There have been a number of developments over the past couple of months that should be of concern and interest to those who care about events in Sudan.
First, the Sudan Revolutionary Forces, working with the National Consensus Forces, created the New Dawn Charter. The New Dawn Charter is a document that declares the intentions of the SRF and NCF to work together to build a western style government with freedoms and liberties, including separation of church and state, in the aftermath of the fall of the Khartoum Regime. While it would be reasonable to assume that every party involved does not necessarily support all of the details of the New Dawn Charter, some of the parties being Communist, Baathist, or religiously oriented, the crux of the document is that the parties involved will work together to create a stable and healthy Sudan should the regime fall. This is a hopeful occurrence. Gibriel Ibrahim Mohamed, the Chairperson of the Justice and Equality Movement, wrote a good editorial explaining the purpose of the Charter which may be found here.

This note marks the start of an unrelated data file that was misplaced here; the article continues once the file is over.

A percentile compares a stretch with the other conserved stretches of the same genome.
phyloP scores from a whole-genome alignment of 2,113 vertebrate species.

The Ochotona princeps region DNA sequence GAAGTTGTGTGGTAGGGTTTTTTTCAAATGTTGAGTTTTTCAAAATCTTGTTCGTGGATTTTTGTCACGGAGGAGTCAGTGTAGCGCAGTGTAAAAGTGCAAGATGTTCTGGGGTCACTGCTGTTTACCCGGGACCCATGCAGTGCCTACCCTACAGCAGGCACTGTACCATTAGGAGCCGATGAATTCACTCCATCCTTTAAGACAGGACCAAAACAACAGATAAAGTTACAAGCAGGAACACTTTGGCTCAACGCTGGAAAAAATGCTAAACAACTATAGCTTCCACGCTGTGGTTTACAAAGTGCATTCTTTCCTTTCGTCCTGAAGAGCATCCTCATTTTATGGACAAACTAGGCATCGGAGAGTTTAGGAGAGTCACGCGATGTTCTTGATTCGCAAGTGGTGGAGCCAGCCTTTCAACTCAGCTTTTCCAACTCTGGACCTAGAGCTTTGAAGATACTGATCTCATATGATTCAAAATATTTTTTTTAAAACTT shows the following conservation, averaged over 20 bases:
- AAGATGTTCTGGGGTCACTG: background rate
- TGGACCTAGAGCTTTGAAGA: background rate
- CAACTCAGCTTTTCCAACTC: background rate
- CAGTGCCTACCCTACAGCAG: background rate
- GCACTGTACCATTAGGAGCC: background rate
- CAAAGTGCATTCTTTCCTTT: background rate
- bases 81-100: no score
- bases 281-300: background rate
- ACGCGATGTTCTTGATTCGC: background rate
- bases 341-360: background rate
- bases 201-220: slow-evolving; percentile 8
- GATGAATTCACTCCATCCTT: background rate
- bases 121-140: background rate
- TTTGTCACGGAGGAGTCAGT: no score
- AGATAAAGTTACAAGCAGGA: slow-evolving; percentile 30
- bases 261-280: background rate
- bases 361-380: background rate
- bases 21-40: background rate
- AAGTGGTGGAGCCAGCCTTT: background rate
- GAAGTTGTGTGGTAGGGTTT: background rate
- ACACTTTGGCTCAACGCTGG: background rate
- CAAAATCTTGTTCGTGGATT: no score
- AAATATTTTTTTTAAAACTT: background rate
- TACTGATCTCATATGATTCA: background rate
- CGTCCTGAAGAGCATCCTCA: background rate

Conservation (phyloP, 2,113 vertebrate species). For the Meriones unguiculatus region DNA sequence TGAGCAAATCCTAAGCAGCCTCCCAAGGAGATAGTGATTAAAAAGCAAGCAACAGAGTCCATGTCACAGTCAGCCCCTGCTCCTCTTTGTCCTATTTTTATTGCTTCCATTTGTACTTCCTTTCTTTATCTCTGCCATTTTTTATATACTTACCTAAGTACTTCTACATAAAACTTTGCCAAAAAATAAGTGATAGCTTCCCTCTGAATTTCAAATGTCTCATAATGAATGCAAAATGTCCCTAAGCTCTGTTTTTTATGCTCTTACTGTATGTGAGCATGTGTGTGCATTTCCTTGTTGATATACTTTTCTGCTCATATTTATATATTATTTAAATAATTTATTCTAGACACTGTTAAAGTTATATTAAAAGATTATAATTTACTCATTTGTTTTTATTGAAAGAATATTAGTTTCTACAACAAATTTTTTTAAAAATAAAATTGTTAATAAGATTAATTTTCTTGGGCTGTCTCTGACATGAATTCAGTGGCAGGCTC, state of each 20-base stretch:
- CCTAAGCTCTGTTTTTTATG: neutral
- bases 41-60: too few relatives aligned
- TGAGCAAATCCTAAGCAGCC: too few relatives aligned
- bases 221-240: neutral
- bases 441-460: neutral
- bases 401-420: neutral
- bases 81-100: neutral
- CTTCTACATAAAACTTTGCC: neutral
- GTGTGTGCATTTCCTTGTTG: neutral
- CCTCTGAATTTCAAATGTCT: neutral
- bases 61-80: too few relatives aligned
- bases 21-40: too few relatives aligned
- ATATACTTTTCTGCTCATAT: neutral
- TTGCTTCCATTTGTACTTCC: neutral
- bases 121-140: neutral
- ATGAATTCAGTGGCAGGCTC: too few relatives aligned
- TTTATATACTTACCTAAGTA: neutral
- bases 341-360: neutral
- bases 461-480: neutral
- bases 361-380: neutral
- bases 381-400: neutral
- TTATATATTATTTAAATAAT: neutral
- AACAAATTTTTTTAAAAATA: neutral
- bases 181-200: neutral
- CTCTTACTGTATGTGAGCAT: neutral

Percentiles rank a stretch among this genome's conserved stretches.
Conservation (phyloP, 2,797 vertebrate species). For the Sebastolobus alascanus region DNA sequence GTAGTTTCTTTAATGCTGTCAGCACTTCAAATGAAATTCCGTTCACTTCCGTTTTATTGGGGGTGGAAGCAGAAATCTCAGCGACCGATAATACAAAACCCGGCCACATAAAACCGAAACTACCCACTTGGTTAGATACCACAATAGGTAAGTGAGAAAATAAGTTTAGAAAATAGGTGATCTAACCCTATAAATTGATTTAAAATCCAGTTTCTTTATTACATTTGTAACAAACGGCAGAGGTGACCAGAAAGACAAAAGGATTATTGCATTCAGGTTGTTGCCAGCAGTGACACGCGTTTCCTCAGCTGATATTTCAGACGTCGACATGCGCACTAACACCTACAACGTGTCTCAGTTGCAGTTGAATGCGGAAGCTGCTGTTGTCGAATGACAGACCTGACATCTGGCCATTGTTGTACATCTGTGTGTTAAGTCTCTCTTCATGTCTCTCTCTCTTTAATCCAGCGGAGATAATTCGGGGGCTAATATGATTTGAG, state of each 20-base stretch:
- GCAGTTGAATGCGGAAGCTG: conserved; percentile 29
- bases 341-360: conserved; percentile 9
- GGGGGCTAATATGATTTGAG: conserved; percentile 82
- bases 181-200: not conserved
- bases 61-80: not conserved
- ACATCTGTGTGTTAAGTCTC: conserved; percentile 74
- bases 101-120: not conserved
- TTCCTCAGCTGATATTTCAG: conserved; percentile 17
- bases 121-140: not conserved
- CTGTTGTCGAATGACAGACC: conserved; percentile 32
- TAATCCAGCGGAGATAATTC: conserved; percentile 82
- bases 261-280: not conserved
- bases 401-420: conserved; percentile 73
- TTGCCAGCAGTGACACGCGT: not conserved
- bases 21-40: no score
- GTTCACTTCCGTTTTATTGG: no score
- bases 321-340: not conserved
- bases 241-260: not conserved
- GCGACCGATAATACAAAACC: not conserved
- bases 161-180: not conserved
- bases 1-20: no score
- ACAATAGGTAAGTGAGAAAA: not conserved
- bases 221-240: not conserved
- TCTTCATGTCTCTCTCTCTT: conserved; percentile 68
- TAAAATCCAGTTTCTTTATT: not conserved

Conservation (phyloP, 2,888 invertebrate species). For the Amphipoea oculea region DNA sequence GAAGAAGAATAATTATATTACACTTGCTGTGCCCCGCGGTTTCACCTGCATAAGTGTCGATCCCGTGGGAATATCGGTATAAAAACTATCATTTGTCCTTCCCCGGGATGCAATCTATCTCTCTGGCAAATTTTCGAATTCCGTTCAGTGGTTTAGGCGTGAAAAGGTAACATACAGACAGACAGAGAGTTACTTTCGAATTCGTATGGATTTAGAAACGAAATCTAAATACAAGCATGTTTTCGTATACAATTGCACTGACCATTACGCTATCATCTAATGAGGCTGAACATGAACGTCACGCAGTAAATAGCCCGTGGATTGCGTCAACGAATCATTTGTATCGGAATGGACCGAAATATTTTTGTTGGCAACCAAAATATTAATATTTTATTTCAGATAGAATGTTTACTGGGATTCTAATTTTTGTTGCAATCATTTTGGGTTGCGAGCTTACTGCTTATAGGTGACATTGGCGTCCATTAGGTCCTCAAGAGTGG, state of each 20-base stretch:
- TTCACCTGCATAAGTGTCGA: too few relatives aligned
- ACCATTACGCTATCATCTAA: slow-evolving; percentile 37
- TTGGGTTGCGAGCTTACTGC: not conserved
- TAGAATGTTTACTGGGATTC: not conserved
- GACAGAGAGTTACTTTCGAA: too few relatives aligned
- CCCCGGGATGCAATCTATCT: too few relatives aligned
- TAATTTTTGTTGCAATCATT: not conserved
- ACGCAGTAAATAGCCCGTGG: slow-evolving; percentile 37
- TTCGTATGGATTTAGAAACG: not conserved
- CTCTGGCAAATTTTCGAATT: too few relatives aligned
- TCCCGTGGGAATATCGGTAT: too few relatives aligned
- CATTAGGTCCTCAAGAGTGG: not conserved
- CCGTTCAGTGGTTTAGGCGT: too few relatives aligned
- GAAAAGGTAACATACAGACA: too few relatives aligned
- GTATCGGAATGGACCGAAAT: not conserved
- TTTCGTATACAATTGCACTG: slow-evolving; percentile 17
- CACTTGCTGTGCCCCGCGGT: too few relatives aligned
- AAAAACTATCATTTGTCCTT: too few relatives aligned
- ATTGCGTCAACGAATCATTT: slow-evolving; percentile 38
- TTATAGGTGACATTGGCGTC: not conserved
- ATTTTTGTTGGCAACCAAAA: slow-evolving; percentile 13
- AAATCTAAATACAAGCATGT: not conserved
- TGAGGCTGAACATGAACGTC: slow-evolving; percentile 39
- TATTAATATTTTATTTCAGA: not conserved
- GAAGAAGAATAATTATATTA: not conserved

Second, fighting along the Sudan – South Sudan border continues and the two nations do not appear to be able to move forward in settling their disputes. Every week, there are villages bombed and civilians killed by Sudan’s armed forces.
Third, the humanitarian situation in South Kordofan and Blue Nile is deteriorating. What aid was able to be brought in prior to onset of the rainy season is rapidly diminishing. Food, clean water, and medicine are all in extremely short supply.
Fourth, there is a strengthening relationship between Sudan, Iran, Syria, Egypt, Hizballah and Hamas that is being developed by the Iranian government. Iran had already been manufacturing weapons in Khartoum for Hizballah and Hamas to use against Israel, but now seeks to use Sudan as a base of operations in the Red Sea as such. We may see a significantly increased Iranian military presence in Port Sudan in the coming months.
Fifth, there seems to be little or no political will to enforce sanctions against the government of Sudan. Germany recently held a conference promoting investment in Sudan. More importantly, the United States has been pressuring South Sudan to restart the flow of oil, which provide a significant income stream and undermine the affect of sanctions. This certainly is also aimed at helping the South Sudanese economy, but it will help Sudan as well.